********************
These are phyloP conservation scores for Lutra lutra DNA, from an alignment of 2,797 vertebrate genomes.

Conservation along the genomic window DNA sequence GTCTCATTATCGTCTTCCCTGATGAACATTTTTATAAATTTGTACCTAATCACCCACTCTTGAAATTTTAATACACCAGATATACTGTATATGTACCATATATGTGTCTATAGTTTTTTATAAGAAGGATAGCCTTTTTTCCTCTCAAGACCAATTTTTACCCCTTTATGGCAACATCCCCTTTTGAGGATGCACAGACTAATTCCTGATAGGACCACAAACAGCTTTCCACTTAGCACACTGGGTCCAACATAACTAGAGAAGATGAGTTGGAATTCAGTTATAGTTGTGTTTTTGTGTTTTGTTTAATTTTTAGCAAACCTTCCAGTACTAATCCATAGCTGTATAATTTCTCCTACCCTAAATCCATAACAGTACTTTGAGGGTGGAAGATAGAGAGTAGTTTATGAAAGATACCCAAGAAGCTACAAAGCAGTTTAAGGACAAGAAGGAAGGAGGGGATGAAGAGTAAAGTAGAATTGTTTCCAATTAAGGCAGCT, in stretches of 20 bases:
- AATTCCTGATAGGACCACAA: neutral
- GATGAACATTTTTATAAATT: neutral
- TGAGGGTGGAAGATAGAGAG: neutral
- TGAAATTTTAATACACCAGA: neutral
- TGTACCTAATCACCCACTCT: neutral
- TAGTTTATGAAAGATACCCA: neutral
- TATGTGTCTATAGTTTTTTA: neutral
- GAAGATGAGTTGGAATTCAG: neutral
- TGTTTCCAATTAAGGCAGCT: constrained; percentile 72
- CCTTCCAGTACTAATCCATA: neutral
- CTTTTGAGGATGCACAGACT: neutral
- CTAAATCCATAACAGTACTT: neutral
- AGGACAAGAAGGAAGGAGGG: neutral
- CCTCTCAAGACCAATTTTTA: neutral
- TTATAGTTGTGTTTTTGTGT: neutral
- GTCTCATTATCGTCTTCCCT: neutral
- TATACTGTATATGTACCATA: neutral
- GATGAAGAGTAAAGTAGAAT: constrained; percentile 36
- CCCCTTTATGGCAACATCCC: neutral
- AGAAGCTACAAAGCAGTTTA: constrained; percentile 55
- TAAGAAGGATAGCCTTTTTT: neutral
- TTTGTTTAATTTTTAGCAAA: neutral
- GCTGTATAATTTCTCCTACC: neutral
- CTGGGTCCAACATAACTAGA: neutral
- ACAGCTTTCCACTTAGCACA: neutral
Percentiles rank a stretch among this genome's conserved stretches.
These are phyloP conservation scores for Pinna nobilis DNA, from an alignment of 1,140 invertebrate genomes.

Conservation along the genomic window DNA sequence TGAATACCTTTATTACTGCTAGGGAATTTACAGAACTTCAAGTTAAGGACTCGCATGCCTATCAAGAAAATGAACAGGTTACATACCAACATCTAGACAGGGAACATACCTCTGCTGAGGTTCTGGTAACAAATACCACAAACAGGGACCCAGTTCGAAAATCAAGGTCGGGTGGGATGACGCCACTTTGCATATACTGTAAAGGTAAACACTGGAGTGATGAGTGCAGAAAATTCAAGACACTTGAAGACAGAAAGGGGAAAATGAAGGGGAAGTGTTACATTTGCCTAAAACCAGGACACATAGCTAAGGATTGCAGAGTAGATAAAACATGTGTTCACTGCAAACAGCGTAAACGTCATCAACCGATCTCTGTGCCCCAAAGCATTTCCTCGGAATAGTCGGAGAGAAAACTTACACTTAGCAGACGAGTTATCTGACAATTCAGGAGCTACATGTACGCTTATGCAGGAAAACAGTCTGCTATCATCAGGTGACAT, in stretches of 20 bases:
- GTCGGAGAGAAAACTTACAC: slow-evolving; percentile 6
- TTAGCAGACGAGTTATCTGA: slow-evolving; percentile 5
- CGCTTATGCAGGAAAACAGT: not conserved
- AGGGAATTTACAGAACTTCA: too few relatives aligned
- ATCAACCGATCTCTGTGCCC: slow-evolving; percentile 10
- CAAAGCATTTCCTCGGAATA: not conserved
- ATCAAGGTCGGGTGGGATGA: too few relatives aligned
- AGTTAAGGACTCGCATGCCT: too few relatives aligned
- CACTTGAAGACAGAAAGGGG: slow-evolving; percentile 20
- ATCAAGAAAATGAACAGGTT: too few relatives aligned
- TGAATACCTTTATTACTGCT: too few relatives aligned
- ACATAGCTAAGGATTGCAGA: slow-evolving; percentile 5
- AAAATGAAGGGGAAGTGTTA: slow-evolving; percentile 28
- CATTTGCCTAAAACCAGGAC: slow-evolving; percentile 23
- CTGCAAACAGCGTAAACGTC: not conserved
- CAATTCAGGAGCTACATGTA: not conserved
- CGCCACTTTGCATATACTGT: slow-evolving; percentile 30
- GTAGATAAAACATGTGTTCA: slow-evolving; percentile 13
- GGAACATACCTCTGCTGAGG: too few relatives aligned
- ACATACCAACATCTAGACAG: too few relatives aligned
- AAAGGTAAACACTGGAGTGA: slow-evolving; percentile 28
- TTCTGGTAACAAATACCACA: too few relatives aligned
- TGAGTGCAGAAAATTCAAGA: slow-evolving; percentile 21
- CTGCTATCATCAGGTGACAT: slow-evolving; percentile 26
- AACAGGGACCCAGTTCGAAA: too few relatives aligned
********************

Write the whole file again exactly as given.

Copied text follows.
These are phyloP conservation scores for Lutra lutra DNA, from an alignment of 2,797 vertebrate genomes.

Conservation along the genomic window DNA sequence GTCTCATTATCGTCTTCCCTGATGAACATTTTTATAAATTTGTACCTAATCACCCACTCTTGAAATTTTAATACACCAGATATACTGTATATGTACCATATATGTGTCTATAGTTTTTTATAAGAAGGATAGCCTTTTTTCCTCTCAAGACCAATTTTTACCCCTTTATGGCAACATCCCCTTTTGAGGATGCACAGACTAATTCCTGATAGGACCACAAACAGCTTTCCACTTAGCACACTGGGTCCAACATAACTAGAGAAGATGAGTTGGAATTCAGTTATAGTTGTGTTTTTGTGTTTTGTTTAATTTTTAGCAAACCTTCCAGTACTAATCCATAGCTGTATAATTTCTCCTACCCTAAATCCATAACAGTACTTTGAGGGTGGAAGATAGAGAGTAGTTTATGAAAGATACCCAAGAAGCTACAAAGCAGTTTAAGGACAAGAAGGAAGGAGGGGATGAAGAGTAAAGTAGAATTGTTTCCAATTAAGGCAGCT, in stretches of 20 bases:
- AATTCCTGATAGGACCACAA: neutral
- GATGAACATTTTTATAAATT: neutral
- TGAGGGTGGAAGATAGAGAG: neutral
- TGAAATTTTAATACACCAGA: neutral
- TGTACCTAATCACCCACTCT: neutral
- TAGTTTATGAAAGATACCCA: neutral
- TATGTGTCTATAGTTTTTTA: neutral
- GAAGATGAGTTGGAATTCAG: neutral
- TGTTTCCAATTAAGGCAGCT: constrained; percentile 72
- CCTTCCAGTACTAATCCATA: neutral
- CTTTTGAGGATGCACAGACT: neutral
- CTAAATCCATAACAGTACTT: neutral
- AGGACAAGAAGGAAGGAGGG: neutral
- CCTCTCAAGACCAATTTTTA: neutral
- TTATAGTTGTGTTTTTGTGT: neutral
- GTCTCATTATCGTCTTCCCT: neutral
- TATACTGTATATGTACCATA: neutral
- GATGAAGAGTAAAGTAGAAT: constrained; percentile 36
- CCCCTTTATGGCAACATCCC: neutral
- AGAAGCTACAAAGCAGTTTA: constrained; percentile 55
- TAAGAAGGATAGCCTTTTTT: neutral
- TTTGTTTAATTTTTAGCAAA: neutral
- GCTGTATAATTTCTCCTACC: neutral
- CTGGGTCCAACATAACTAGA: neutral
- ACAGCTTTCCACTTAGCACA: neutral
Percentiles rank a stretch among this genome's conserved stretches.
These are phyloP conservation scores for Pinna nobilis DNA, from an alignment of 1,140 invertebrate genomes.

Conservation along the genomic window DNA sequence TGAATACCTTTATTACTGCTAGGGAATTTACAGAACTTCAAGTTAAGGACTCGCATGCCTATCAAGAAAATGAACAGGTTACATACCAACATCTAGACAGGGAACATACCTCTGCTGAGGTTCTGGTAACAAATACCACAAACAGGGACCCAGTTCGAAAATCAAGGTCGGGTGGGATGACGCCACTTTGCATATACTGTAAAGGTAAACACTGGAGTGATGAGTGCAGAAAATTCAAGACACTTGAAGACAGAAAGGGGAAAATGAAGGGGAAGTGTTACATTTGCCTAAAACCAGGACACATAGCTAAGGATTGCAGAGTAGATAAAACATGTGTTCACTGCAAACAGCGTAAACGTCATCAACCGATCTCTGTGCCCCAAAGCATTTCCTCGGAATAGTCGGAGAGAAAACTTACACTTAGCAGACGAGTTATCTGACAATTCAGGAGCTACATGTACGCTTATGCAGGAAAACAGTCTGCTATCATCAGGTGACAT, in stretches of 20 bases:
- GTCGGAGAGAAAACTTACAC: slow-evolving; percentile 6
- TTAGCAGACGAGTTATCTGA: slow-evolving; percentile 5
- CGCTTATGCAGGAAAACAGT: not conserved
- AGGGAATTTACAGAACTTCA: too few relatives aligned
- ATCAACCGATCTCTGTGCCC: slow-evolving; percentile 10
- CAAAGCATTTCCTCGGAATA: not conserved
- ATCAAGGTCGGGTGGGATGA: too few relatives aligned
- AGTTAAGGACTCGCATGCCT: too few relatives aligned
- CACTTGAAGACAGAAAGGGG: slow-evolving; percentile 20
- ATCAAGAAAATGAACAGGTT: too few relatives aligned
- TGAATACCTTTATTACTGCT: too few relatives aligned
- ACATAGCTAAGGATTGCAGA: slow-evolving; percentile 5
- AAAATGAAGGGGAAGTGTTA: slow-evolving; percentile 28
- CATTTGCCTAAAACCAGGAC: slow-evolving; percentile 23
- CTGCAAACAGCGTAAACGTC: not conserved
- CAATTCAGGAGCTACATGTA: not conserved
- CGCCACTTTGCATATACTGT: slow-evolving; percentile 30
- GTAGATAAAACATGTGTTCA: slow-evolving; percentile 13
- GGAACATACCTCTGCTGAGG: too few relatives aligned
- ACATACCAACATCTAGACAG: too few relatives aligned
- AAAGGTAAACACTGGAGTGA: slow-evolving; percentile 28
- TTCTGGTAACAAATACCACA: too few relatives aligned
- TGAGTGCAGAAAATTCAAGA: slow-evolving; percentile 21
- CTGCTATCATCAGGTGACAT: slow-evolving; percentile 26
- AACAGGGACCCAGTTCGAAA: too few relatives aligned